Policy. Climate: “A federal appeals court on Tuesday upheld the first-ever regulations aimed at reducing the gases blamed for global warming.” Mass incarceration: “As I’ve pointed out multiple times, the United States is the world’s largest police state, with more people in prison both in absolute numbers and as a percentage of population than Stalin at his worst. So what is the end game of police states?”
HCR. Will the Court punt? “The most deflating option, for all of those anxiously awaiting a definitive decision, would be for the Court to issue a simple order setting the case for re-argument at the next Term, starting October 1.” October surprise?! What happens next? “More than three-fourths of Americans want their political leaders to undertake a new effort, rather than leave the health care system alone if the court rules against the law, according to the poll. … A new health care bill doesn’t seem to be in either party’s plans.”
Grand Bargain™-brand cat food watch. Shock, or not? “Republican and Democratic congressional leaders are weighing whether to delay automatic federal spending cuts until March 2013.” So, “automatic” except manual? Atrios: “Amazingly Congress discovers that they can change laws. They voted for these cuts, and now they’re changing their minds! Next thing you’ll be telling me is that if they pass tax increases and budget cuts, they could go back and rescind the tax cuts! I just won’t believe it.” Economalism: “The OECD economic survey does contain some qualified backing for the Affordable Care Act – aka Obamacare – for its help in containing government healthcare spending. It suggests upping the Medicare entitlement age upwards.” Old people are expensive so let’s kill them! (“Upping…. upwards?”)
Elizabeth Warren. 2016 warm-up: “[WARREN:] No, Mitt, corporations are not people. People have hearts, they have kids, they get jobs, they get sick … they live and they die. Learn the difference. And Mitt, learn this: we don’t run this country for corporations, we run it for people.” So, Professor Warren, which banksters are going to jail for the lives they destroyed?
Ron Paul. Blogger: “An outright ban on [Ron Paul supporters] is the only way to prevent the [RNCon] from turning into a debacle. There is no legitimate reason at this point for them to be there.” Not even official delegates?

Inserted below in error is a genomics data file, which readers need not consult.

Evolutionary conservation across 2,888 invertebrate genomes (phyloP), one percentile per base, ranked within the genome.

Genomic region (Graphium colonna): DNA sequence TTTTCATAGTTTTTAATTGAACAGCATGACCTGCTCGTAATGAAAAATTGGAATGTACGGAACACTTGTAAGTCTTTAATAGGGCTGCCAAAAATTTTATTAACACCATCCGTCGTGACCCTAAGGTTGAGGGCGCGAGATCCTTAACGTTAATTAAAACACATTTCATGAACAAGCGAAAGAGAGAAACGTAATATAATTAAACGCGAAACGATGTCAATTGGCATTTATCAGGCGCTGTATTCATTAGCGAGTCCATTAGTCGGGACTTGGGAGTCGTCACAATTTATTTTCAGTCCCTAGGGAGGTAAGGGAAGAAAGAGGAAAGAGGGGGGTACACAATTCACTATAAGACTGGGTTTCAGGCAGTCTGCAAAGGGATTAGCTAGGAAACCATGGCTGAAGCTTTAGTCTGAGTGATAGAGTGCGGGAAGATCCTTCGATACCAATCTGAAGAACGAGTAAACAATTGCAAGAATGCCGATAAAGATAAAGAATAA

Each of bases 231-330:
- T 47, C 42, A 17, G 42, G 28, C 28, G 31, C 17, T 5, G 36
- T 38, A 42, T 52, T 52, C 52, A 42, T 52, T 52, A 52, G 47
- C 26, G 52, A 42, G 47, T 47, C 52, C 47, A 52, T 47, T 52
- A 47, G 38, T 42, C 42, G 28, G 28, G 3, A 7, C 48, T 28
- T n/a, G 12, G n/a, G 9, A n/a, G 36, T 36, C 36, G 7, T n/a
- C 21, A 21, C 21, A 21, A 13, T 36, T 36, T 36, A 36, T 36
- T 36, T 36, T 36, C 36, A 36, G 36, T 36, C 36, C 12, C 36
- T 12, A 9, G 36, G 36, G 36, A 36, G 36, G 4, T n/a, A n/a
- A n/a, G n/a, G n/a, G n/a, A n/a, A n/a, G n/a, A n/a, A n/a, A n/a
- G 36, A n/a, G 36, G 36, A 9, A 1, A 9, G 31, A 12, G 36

Robama vs. Obomney watch. Lynn Sweet: “As Romney continually points out … Obama had never delivered on his 2008 presidential campaign promise to pass comprehensive immigration reform [true!]. [But Romney] has been evasive in answers about whether he would repeal the Obama youth deporatation order. And Romney played to anti-immigrant crowds in the GOP primary.” True!
The trail. Razor thin: “Obama continues to have a tenuous lead in OH based largely on his support with three core constituencies: African Americans (93-6), young voters (54-36), and women (52-41).” Battleground states: “US house prices rose more than expected in April…. [T]he improvement was concentrated in several battleground states.” Voting: “Thousands of attorneys and support staffers have agreed to [provide] legal support that appears to be unrivaled by Republicans or precedent. Obama’s campaign says it is particularly concerned about the implementation of new voter ID laws across the country, the possibility of anti-fraud activists challenging legitimate voters and the handling of voter registrations in the most competitive states. Republicans are building their own legal teams for the election. They say they’re focused on … making sure people don’t vote unless they’re eligible.” And where were the Ds when the Rs teed this up?
Romney. Snark watch, Guardian (!): “Lukewarm endorsements for Mitt Romney continue to limp in like broken biscuits [cookies] clustering at the bottom of a bag.” Ouch! “If there is a constant criticism about Mitt Romney and his campaign from both the left and right, it’s that they’re not nimble — especially when it comes to dealing with issues they’d prefer to ignore.”
Obama. Snark watch: “[BIDEN:] You got to give Romney credit. He’s a job creator – in Singapore, China, India. He’s been very good at creating jobs, overseas.” Ouch! This pudding has no theme: “The speech was of a piece with a lot of those he’s given in recent weeks. It was overlong to no good purpose. ” And: “The fire in his rhetoric remains banked carefully into his ongoing appeals to the better angels of our nature, who, it seems to me, have been largely AWOL since the day he was inaugurated.” Pierce deploys the ol’ “voters aren’t good enough to deserve Obama” trope. Sigh. Obama joke falls flat? “Boston, I just want to say — thank you for Youkilis.” At which the donors either boo or chant “Yook!” Obama continues: “I’m just saying. He’s going to have to change the color of his ‘sox…. A member of the audience then called out, ‘We still love you.'” Given that controlled access is the order of the day at donor events, this story has to be planted, but I can’t see the payoff. Seems like an odd little unforced error. (AH).
* 74 days ’til the Democratic National Convention ends with fruit jello with those little marshmallow things on the floor of the Bank of America Stadium, Charlotte, NC. A 74 was a third-rate warship in the British Navy.
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Antidote du jour (YY):